Voters may settle issue between Baltimore County Executive and Council
The Baltimore County Council is deciding whether to ask voters to force the county executive to cough up information when council members demand it. It’s part of a proposed change to the county’s charter.
Republican council members David Marks and Wade Kach have complained for years that they cannot get County Executive Kevin Kamenetz to provide information when they ask for it. Kach said he’d like things he could share with his constituents, like a list of roads in his district the administration plans to repair.
Kach said,“Through the three and a half years that I’ve been here, getting information from the administration at times has been like pulling teeth, to be honest with you.”
Kach’s and Marks’ proposed change to the county charter would require the county executive to provide information council members say they need in order to propose legislation or to review and monitor county programs.
Michael Laltrelli, who lives in Lutherville, told council at its work session Tuesday that he supports the bill.
“The taxpayers are entitled to this information,” Laltrelli said. “I don’t know too many top secret things that need to be kept from the public by the county.”
But Ted Venetoulis, who chaired a commission that studied the county’s charter, urged caution. Venetoulis served as Baltimore County Executive in the 1970s. He said that trying to legislate the relationship council and the county executive have with each other is difficult. Venetoulis said it has to be reconciled within the current balance of power.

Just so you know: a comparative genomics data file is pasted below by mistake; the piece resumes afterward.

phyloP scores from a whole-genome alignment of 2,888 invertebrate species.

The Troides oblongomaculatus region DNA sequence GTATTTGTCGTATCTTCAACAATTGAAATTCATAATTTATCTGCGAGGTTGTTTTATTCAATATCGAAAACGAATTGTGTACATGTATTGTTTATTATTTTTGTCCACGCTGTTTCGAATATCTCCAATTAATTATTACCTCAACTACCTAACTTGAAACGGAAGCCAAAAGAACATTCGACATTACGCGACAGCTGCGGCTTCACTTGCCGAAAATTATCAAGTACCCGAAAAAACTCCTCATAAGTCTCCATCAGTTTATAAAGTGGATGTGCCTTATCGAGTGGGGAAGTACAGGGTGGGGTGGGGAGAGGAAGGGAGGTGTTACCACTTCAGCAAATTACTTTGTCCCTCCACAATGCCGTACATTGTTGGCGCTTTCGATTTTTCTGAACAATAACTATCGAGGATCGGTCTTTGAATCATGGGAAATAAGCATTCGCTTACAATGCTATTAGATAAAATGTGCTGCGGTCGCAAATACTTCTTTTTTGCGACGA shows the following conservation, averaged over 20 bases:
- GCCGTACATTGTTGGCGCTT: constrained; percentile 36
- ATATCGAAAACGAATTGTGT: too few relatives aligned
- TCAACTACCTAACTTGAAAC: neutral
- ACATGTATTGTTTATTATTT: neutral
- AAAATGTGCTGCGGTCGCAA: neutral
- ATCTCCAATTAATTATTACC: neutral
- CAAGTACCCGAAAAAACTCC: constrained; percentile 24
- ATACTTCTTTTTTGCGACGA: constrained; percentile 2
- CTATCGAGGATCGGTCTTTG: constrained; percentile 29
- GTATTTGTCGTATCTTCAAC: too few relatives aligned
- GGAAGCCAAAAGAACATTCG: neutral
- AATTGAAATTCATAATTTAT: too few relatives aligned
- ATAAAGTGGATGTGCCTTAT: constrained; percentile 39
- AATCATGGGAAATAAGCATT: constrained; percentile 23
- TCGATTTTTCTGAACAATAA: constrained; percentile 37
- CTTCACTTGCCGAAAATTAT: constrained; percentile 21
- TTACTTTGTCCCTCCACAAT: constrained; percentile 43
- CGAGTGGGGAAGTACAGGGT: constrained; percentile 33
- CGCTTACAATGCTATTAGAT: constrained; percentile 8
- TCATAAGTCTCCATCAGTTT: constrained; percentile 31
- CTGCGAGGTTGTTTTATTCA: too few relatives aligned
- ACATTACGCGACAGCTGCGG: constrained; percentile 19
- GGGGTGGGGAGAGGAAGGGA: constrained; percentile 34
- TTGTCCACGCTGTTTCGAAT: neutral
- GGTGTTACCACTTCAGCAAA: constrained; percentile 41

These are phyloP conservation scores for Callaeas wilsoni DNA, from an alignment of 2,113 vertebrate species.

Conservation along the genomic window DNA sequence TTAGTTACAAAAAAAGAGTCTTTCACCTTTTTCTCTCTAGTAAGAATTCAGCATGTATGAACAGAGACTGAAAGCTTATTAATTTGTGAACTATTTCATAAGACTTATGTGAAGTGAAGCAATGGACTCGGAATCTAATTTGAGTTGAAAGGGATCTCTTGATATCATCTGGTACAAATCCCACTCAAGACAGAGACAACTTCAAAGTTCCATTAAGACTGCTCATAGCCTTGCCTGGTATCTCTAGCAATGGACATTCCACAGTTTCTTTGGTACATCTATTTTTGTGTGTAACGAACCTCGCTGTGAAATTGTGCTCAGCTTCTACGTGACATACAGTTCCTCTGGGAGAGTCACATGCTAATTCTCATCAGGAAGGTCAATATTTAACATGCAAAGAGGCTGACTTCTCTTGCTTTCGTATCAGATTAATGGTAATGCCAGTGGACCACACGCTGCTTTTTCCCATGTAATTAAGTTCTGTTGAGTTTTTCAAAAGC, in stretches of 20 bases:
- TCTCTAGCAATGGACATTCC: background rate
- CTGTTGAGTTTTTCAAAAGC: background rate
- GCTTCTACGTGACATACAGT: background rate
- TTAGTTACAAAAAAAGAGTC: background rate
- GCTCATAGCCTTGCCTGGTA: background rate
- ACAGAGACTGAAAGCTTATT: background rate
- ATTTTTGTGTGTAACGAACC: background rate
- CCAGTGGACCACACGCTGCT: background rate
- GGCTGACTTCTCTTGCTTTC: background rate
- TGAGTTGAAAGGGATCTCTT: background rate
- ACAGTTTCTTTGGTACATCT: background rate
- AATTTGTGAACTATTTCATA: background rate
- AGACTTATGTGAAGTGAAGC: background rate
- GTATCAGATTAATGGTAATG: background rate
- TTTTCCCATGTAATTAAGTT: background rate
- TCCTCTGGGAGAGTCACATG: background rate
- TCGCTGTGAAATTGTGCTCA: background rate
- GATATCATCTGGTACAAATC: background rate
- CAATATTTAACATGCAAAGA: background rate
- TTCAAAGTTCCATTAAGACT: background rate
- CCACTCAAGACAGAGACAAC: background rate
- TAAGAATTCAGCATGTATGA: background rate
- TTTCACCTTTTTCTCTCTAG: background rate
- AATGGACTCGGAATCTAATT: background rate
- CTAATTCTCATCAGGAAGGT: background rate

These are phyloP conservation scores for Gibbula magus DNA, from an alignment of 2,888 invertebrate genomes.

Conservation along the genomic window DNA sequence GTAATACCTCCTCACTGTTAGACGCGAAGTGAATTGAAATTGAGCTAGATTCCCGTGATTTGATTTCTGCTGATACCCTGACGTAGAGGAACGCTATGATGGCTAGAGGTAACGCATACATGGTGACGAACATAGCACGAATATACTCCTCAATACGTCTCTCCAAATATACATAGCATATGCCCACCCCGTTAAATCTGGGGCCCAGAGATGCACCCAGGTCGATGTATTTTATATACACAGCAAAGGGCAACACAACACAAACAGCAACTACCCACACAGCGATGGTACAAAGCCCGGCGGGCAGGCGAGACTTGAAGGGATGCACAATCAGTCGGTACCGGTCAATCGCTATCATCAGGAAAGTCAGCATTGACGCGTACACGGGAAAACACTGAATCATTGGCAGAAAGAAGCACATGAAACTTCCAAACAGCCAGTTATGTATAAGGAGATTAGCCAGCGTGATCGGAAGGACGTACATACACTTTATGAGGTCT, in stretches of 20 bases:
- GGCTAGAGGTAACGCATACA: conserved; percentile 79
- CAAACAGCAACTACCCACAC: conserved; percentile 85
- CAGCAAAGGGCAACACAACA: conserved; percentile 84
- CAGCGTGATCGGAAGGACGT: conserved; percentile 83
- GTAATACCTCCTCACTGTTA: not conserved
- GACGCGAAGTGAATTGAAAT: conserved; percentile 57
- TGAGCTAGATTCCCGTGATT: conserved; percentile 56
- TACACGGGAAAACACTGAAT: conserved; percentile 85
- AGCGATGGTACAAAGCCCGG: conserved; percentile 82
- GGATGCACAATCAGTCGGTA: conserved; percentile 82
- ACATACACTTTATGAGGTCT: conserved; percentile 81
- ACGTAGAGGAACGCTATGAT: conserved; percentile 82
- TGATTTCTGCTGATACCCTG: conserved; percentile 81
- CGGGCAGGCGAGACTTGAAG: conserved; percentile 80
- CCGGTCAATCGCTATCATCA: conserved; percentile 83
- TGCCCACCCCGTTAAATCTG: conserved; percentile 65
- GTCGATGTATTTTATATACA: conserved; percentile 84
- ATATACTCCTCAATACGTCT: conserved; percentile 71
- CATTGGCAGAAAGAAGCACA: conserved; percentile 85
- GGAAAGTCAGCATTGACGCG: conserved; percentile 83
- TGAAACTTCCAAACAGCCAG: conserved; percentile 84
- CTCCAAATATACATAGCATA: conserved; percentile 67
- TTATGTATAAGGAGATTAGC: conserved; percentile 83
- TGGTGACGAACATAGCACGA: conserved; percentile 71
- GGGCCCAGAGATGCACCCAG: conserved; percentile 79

Venetoulis said, “And if a councilman is not happy with that, there are other techniques, that, I don’t want to use the word retaliation, but of retaliating if you feel you are not being treated properly.”
Venetoulis did not offer council any pointers on how to retaliate against a county executive.
This and other proposed changes to the county’s charter are scheduled for a vote this coming Monday.
Another proposed charter change would allow more time for legislation to pass the council. Currently, a bill must pass within 40 days or it dies. The charter change would increase that to 65 days. Supporters of the change say legislation is sometimes rushed through council.
If at least five of the seven council members approve of any of the proposed charter changes, they will go on the November ballot.